Are you a member of the Bright Side Brigade? I’ve been a member of this relentlessly cheerful group for ages, but just realized it. I noticed that, in every conversation where I described a bad or distressing experience, I finished by spilling out a bright side or silver lining to the whole mess.
Mind you, I’ve always liked the “Chin up…sunny side of life” approach, but I think many of us are overdoing it. All our tales of woe now have a mandatory bright side. Yesterday a friend said, “Yup, my front tire blew out on Route 43, and I was trapped in this deep, smelly ditch for two hours, but – lucky me -- I scrounged up half a Pop Tart to gnaw on for the wait. Blueberry!”
Many believe that such a knack for finding the silver lining is an indicator of good cheer and good mental health. That idea is fine up to a point, but if I’m finding a sunny side to 90% of my bad experiences, I’m more likely delusional than sane. My new approach is to let the bad be bad and eliminate the phony bright side. I now find that describing a rotten time as truly bad, with no silver lining, is exhilarating. The truth will set you free. An instructive example:
Weak version: “Yeah, it turned into cold rain for most of the picnic, but at least I remembered my parka.”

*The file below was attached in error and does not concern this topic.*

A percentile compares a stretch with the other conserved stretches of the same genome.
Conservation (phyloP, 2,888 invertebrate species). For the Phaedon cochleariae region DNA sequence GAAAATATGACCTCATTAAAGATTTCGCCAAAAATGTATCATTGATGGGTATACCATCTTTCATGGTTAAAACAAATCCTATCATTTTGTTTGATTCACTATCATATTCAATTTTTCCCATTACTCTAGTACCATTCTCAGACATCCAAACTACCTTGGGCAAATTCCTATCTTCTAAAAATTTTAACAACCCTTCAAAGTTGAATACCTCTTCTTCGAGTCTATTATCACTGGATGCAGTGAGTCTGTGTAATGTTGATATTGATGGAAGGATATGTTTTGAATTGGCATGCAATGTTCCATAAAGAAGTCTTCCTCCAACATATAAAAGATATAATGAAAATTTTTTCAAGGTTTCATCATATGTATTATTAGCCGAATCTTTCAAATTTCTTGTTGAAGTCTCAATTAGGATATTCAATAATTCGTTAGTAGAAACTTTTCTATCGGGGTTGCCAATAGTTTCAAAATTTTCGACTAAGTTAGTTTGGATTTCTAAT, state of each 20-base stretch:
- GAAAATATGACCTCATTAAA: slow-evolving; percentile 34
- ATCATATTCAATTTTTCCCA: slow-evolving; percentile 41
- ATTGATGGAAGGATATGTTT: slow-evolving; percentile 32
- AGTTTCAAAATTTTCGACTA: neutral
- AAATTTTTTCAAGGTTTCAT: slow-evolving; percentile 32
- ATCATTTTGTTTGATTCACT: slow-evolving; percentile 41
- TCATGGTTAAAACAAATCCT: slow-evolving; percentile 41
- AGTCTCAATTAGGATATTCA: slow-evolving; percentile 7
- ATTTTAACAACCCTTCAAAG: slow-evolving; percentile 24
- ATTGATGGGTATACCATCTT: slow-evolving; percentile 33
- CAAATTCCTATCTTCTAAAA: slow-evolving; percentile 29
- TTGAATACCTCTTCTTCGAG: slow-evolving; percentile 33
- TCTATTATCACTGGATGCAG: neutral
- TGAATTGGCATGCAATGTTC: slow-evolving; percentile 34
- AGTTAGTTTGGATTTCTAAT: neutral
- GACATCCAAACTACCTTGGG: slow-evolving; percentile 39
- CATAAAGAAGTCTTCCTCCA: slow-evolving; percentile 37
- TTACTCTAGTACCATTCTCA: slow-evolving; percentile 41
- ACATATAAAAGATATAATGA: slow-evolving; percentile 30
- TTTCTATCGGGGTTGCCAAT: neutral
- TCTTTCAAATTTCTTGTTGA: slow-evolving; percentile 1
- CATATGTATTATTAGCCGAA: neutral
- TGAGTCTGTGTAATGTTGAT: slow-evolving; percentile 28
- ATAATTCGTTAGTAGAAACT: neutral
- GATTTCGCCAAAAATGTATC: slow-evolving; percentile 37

Better version: “Probably the worst picnic of all time.”
In the example, the weak, bright side speaker ends up conflicted about how bad this lousy picnic really was. This produces a jumbled mind. The better speaker gives a satisfying, straight-shooter account of the day, sweeping aside the crummy picnic and clearing her mind to move on to the next topic.
Do you want to join me and beat a hasty retreat from the Bright Side Brigade? As a start, I suggest you drop from your patter a classic bright side bromide: “I shouldn’t complain – there’s so many out there who have it so much worse.”
For years, this chestnut of saving grace has brought a dull thud to countless exchanges across the globe. One of my bucket list items is to go a whole week without hearing this gem.
Remember, telling a personal story that’s all bad doesn’t make you a Debbie Downer. Maybe if you reeled off six gloom-bombs in a row, your friends would flee, but that misery spree is likely not your style. You are in the normal range when your tales of woe make up 15% of your total output.
As you consider fleeing the Bright Side Brigade, remember that it won’t be easy. Old habits die hard. It’s likely you’re pleased about finishing your downbeat stories with a bright, silver lining. You say it raises your spirits and gives relief to your weary listeners. Nothing could be further from the truth. If you really mean business, you must break from the past, raise your storytelling game, and keep the bad completely bad, right to the finish. Yes, the prospect of all this hard work is surely a daunting challenge. But just think – there’s so many out there who have it so much worse.
Essayist Jim Crowe is an Albany Resident
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